How long should a sentence be? There are statistics that say you should avoid long, overly-wordy sentences in your formal writing. Longer sentences can be harder to read and understand. Publications like the New Scientist and the Economist usually have an average sentence length of 15-20 words. The rule of thumb is that shorter sentences are choppy and disjointed, while longer sentences are more difficult to read.
The answer, however, is more complex than that. If every sentence in your writing is the same length, it can become boring and monotonous. Great writers mix and match sentence length, combining long, descriptive passages with short, declarative sentences to provide contrast and balance, and to keep readers interested. It really works. There are plenty of examples of great, long sentences—take this one from Stuart Little:
“In the loveliest town of all, where the houses were white and high and the elms trees were green and higher than the houses, where the front yards were wide and pleasant and the back yards were bushy and worth finding out about, where the streets sloped down to the stream and the stream flowed quietly under the bridge, where the lawns ended in orchards and the orchards ended in fields and the fields ended in pastures and the pastures climbed the hill and disappeared over the top toward the wonderful wide sky, in this loveliest of all towns Stuart stopped to get a drink of sarsaparilla.”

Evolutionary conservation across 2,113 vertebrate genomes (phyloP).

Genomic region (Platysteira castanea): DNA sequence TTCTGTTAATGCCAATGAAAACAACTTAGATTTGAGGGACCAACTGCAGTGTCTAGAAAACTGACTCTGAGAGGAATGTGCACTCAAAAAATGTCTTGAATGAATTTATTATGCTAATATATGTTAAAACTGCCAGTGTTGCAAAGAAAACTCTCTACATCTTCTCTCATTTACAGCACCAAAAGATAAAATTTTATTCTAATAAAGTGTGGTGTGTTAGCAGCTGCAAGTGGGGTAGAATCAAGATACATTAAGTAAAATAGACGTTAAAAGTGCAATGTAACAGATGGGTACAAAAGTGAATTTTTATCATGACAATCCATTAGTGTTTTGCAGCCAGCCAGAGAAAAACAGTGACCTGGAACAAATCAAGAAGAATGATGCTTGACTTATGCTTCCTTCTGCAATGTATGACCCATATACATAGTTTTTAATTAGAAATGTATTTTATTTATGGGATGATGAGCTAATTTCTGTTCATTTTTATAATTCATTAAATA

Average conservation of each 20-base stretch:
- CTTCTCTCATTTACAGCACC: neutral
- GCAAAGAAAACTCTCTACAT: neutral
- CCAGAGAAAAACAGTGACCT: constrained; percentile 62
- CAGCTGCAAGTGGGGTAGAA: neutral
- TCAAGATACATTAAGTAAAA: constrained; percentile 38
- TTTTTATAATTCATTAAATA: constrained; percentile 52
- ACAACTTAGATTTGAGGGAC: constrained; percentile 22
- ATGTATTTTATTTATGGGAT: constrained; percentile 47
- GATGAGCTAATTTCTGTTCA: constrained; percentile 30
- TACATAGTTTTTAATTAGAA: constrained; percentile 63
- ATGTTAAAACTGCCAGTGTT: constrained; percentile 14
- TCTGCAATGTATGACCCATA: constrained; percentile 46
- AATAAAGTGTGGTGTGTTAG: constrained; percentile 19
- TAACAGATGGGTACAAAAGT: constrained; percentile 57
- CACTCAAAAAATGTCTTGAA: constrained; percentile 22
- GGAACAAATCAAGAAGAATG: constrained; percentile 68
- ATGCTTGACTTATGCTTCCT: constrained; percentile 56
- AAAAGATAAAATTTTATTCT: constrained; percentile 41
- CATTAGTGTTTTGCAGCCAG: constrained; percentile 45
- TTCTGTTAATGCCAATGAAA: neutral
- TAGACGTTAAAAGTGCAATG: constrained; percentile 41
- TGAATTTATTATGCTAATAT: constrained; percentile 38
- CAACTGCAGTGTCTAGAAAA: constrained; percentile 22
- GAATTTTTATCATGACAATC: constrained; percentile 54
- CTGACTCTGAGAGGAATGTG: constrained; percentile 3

That’s great, descriptive writing that gives you a clear picture of the setting and the environment. It’s 107 words, but it never feels overly wordy or lengthy—it’s length not only allows the writer to give a complete and detailed picture of the town in question, but it’s very length and wandering aspect feels like it fits a slow-paced small town, while a description of a fast-paced busy town like New York or something would feel more fitting in a burst of short, declarative sentences.
Other times, sentences far shorter than the 15-20 word goal can be far more powerful. In George Orwell’s 1984, the final sentence:
“He loved Big Brother.”
…is far more powerful as a short, declarative statement of fact after the horrors of the novel. It hits you like a ton of bricks. A longer, more meandering sentence would have diluted it of its power. Mixing sentence length allows you to be a better writer. By flipping between compound-complex sentences and shorter, declarative statements, you’re creating a more dynamic tapestry that will help keep your readers from feeling bored.
You have to find the style that fits your writing most comfortably. Charles Dickens liked long, meandering sentences. Earnest Hemingway preferred quick, to-the-point statements. At the end of the day, you need to write in the style that feels most natural to you—anything else will sound phony on the page.
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